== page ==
The cats of fiction

A few true cats have recently captured the attention of readers with their life stories, including Cleo, The Cat Who Mended a Family by Helen Brown, Dewey, The Library Cat by Vicki Myron, Homer’s Odyssey by Gwen Cooper, and Making Rounds with Oscar by David Dosa. But this week Book Buzz turns to the cats of fiction for a book list of varied reads for the ailurophile. From poetry to mystery and essay to graphic novel, here’s the cat’s meow.   

Happy reading!

The Black Cat

The Richard Jury Mysteries

By Martha Grimes

Adult Fiction Grimes

The eponymous cat in Grimes’s twenty second installment of mysteries featuring Scotland Yard Superintendent Richard Jury plays a significant, though not central, role in a tale that includes a local pub, talking animals and a moonlighting librarian. The series begins with the 1981 The Man with a Load of Mischief.

Cat Breaking Free

A Joe Grey Mystery

By Shirley Rousseau Murphy

Adult Fiction Murphy

A feral cat, a mauled and very dead motorcyclist and a series of boutique robberies bode ill for Joe’s human companion, Clyde Damen and his feisty new girlfriend and other residents of scenic Molena Point, California. It is up to the incorrigible feline snoops, Joe and buddies, to thwart a gang of thieves from Los Angeles hiding out in the nearby hills. This is number eleven in a series beginning with Cat on the Edge to the latest, Cat Coming Home. 

Cat in a Vegas Gold Vendetta

By Carole Nelson Douglas

Adult Fiction Douglas

Bringing anthropomorphism to elegant heights is author Carole Douglas whose tomcat detective Midnight Louie began his adventure stories with Catnap in 1992. The series continues to the latest, number twenty-seven, the forthcoming Cat in a Vegas Gold Vendetta, in which the slinking sleuther tackles the murder of a publisher at the Las Vegas American Booksellers Association convention and involves the kidnapping of bookseller Baker and Taylor’s famous feline corporate mascots.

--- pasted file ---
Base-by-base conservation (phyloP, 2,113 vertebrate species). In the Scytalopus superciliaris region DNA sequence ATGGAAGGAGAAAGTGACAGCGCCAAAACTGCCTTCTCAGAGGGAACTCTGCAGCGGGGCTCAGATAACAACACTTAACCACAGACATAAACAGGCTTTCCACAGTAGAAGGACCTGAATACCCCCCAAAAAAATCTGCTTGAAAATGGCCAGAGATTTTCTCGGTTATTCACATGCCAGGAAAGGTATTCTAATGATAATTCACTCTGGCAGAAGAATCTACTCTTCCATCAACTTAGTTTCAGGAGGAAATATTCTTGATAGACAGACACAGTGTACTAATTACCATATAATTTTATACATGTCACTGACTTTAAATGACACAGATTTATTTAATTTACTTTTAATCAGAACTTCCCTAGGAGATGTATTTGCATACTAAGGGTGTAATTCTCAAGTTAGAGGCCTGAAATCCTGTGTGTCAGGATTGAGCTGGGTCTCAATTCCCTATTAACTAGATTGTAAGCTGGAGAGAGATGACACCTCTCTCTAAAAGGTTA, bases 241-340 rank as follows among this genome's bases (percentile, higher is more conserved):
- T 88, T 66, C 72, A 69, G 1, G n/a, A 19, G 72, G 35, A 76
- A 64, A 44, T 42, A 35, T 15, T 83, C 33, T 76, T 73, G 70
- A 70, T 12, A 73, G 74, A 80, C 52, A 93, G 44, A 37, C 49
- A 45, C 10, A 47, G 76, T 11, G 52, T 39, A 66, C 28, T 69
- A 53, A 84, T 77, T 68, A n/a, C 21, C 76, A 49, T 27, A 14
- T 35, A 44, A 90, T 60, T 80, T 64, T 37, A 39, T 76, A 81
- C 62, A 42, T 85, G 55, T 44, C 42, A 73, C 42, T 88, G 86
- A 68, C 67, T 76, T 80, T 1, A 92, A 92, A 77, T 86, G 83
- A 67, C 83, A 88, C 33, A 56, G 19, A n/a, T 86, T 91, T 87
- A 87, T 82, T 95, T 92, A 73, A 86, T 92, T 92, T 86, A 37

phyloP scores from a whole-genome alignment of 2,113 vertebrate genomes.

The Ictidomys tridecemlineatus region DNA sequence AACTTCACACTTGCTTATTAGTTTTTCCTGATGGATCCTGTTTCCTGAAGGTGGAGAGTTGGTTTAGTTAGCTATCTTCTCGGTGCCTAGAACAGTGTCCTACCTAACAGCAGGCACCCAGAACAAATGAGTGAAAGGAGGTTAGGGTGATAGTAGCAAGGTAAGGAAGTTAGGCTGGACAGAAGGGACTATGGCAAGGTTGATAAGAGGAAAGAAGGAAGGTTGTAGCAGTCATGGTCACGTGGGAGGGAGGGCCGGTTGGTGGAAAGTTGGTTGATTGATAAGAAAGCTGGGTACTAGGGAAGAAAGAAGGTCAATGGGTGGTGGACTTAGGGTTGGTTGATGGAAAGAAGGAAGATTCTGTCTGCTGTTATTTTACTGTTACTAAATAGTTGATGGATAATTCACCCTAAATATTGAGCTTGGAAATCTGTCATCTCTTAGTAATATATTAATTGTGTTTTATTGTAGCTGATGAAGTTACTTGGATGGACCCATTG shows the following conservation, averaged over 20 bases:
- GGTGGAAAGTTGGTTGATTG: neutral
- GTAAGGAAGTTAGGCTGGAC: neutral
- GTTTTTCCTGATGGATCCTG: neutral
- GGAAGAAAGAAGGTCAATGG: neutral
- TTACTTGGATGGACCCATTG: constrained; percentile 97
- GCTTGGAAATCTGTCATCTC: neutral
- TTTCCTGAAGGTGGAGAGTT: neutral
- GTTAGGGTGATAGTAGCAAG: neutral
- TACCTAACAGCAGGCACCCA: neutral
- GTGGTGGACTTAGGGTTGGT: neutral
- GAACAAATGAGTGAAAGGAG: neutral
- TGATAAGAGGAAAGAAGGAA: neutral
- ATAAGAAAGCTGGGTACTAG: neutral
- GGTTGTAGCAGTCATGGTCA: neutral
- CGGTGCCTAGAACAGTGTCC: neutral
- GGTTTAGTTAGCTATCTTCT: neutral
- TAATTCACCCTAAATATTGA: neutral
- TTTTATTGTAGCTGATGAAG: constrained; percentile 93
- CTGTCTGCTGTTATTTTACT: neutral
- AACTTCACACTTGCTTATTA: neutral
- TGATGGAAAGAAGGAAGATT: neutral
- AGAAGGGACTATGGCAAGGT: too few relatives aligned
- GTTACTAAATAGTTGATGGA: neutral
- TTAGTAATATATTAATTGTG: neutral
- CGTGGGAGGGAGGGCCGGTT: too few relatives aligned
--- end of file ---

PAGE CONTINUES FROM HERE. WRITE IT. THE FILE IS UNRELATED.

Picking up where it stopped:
The Cat Who Had 60 Whiskers

By Lilian Jackson Brown

Adult Fiction Allen

This cozy mystery series beginning with the 1966 The Cat Who Could Read Backwards features Moose County newspaperman James “Qwill” Quilleran and his two Siamese cats who help him solve the latest crime with their extraordinary powers of perception. Colorful characters, both feline and human, dominate the stories. The most recent, and twenty-ninth in the series, is the Cat Who Had 60 Whiskers in which Polly departs for Paris, Koko meets a piano tuner, Qwill writes a play and a mysterious bee sting-related death occurs. Meanwhile Moose County is in an uproar over a string of lucrative inheritances. 

The Hiss of Death:

A Mrs. Murphy Mystery

By Rita Mae Brown and Sneaky Pie Brown

Adult Fiction Brown

After a hospital employee ends up dead, Harry, along with her animal companions Mrs. Murphy, Pewter and Tucker, must find the murderer, all while Harry deals with her own health crisis. This is the most recent, number nineteen, of the clever and gently humorous series. The novels show a strong sense of place and memorable, if quirky characters. Brown’s non-human characters are often much wiser than their human counterparts. The series begins with the 1990 Wish You Were Here in which Mary Minor Harristeen, postmistress of Crozet, Virginia, joins forces with her willful cat, Mrs. Murphy and her Welsh corgi, Tucker to investigate a series of bizarre postcards sent to the town’s inhabitants that forecast impending death.